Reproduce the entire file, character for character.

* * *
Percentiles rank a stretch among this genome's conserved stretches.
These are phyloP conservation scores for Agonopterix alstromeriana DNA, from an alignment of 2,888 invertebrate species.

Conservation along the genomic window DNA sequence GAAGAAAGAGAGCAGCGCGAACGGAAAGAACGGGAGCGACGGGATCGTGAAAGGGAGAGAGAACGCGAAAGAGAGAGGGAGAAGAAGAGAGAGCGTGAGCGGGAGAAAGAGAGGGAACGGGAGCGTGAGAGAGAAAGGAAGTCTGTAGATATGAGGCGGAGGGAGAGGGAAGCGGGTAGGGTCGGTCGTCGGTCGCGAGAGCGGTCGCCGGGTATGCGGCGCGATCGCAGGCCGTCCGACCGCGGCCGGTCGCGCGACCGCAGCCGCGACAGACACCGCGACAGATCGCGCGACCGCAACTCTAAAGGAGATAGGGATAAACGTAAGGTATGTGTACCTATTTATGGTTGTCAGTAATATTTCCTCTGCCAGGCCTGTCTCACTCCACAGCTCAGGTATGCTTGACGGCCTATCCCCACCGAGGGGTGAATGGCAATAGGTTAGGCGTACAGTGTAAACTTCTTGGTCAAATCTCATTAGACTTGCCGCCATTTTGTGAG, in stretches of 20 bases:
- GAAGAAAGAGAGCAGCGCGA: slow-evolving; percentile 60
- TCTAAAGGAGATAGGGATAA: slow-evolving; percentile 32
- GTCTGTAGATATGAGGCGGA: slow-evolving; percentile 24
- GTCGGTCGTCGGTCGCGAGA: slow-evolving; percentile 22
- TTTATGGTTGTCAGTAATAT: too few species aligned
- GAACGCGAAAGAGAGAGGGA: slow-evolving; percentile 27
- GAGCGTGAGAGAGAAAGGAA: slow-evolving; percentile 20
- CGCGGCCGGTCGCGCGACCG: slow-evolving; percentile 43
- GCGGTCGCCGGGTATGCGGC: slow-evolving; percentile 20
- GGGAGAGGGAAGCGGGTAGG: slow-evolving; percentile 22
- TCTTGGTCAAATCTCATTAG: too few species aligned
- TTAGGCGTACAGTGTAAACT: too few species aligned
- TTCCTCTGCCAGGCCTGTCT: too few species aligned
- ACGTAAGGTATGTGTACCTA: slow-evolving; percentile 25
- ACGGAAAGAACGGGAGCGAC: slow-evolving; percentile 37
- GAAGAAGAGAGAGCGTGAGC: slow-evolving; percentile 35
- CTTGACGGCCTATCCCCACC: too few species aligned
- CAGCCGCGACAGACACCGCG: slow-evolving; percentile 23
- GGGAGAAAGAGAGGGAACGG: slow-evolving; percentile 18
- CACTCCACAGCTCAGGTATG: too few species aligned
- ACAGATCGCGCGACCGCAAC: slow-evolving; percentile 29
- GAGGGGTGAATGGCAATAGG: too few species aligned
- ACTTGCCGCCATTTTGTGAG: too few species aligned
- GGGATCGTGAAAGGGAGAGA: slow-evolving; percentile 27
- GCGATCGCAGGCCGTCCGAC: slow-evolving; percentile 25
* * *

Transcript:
Percentiles rank a stretch among this genome's conserved stretches.
These are phyloP conservation scores for Agonopterix alstromeriana DNA, from an alignment of 2,888 invertebrate species.

Conservation along the genomic window DNA sequence GAAGAAAGAGAGCAGCGCGAACGGAAAGAACGGGAGCGACGGGATCGTGAAAGGGAGAGAGAACGCGAAAGAGAGAGGGAGAAGAAGAGAGAGCGTGAGCGGGAGAAAGAGAGGGAACGGGAGCGTGAGAGAGAAAGGAAGTCTGTAGATATGAGGCGGAGGGAGAGGGAAGCGGGTAGGGTCGGTCGTCGGTCGCGAGAGCGGTCGCCGGGTATGCGGCGCGATCGCAGGCCGTCCGACCGCGGCCGGTCGCGCGACCGCAGCCGCGACAGACACCGCGACAGATCGCGCGACCGCAACTCTAAAGGAGATAGGGATAAACGTAAGGTATGTGTACCTATTTATGGTTGTCAGTAATATTTCCTCTGCCAGGCCTGTCTCACTCCACAGCTCAGGTATGCTTGACGGCCTATCCCCACCGAGGGGTGAATGGCAATAGGTTAGGCGTACAGTGTAAACTTCTTGGTCAAATCTCATTAGACTTGCCGCCATTTTGTGAG, in stretches of 20 bases:
- GAAGAAAGAGAGCAGCGCGA: slow-evolving; percentile 60
- TCTAAAGGAGATAGGGATAA: slow-evolving; percentile 32
- GTCTGTAGATATGAGGCGGA: slow-evolving; percentile 24
- GTCGGTCGTCGGTCGCGAGA: slow-evolving; percentile 22
- TTTATGGTTGTCAGTAATAT: too few species aligned
- GAACGCGAAAGAGAGAGGGA: slow-evolving; percentile 27
- GAGCGTGAGAGAGAAAGGAA: slow-evolving; percentile 20
- CGCGGCCGGTCGCGCGACCG: slow-evolving; percentile 43
- GCGGTCGCCGGGTATGCGGC: slow-evolving; percentile 20
- GGGAGAGGGAAGCGGGTAGG: slow-evolving; percentile 22
- TCTTGGTCAAATCTCATTAG: too few species aligned
- TTAGGCGTACAGTGTAAACT: too few species aligned
- TTCCTCTGCCAGGCCTGTCT: too few species aligned
- ACGTAAGGTATGTGTACCTA: slow-evolving; percentile 25
- ACGGAAAGAACGGGAGCGAC: slow-evolving; percentile 37
- GAAGAAGAGAGAGCGTGAGC: slow-evolving; percentile 35
- CTTGACGGCCTATCCCCACC: too few species aligned
- CAGCCGCGACAGACACCGCG: slow-evolving; percentile 23
- GGGAGAAAGAGAGGGAACGG: slow-evolving; percentile 18
- CACTCCACAGCTCAGGTATG: too few species aligned
- ACAGATCGCGCGACCGCAAC: slow-evolving; percentile 29
- GAGGGGTGAATGGCAATAGG: too few species aligned
- ACTTGCCGCCATTTTGTGAG: too few species aligned
- GGGATCGTGAAAGGGAGAGA: slow-evolving; percentile 27
- GCGATCGCAGGCCGTCCGAC: slow-evolving; percentile 25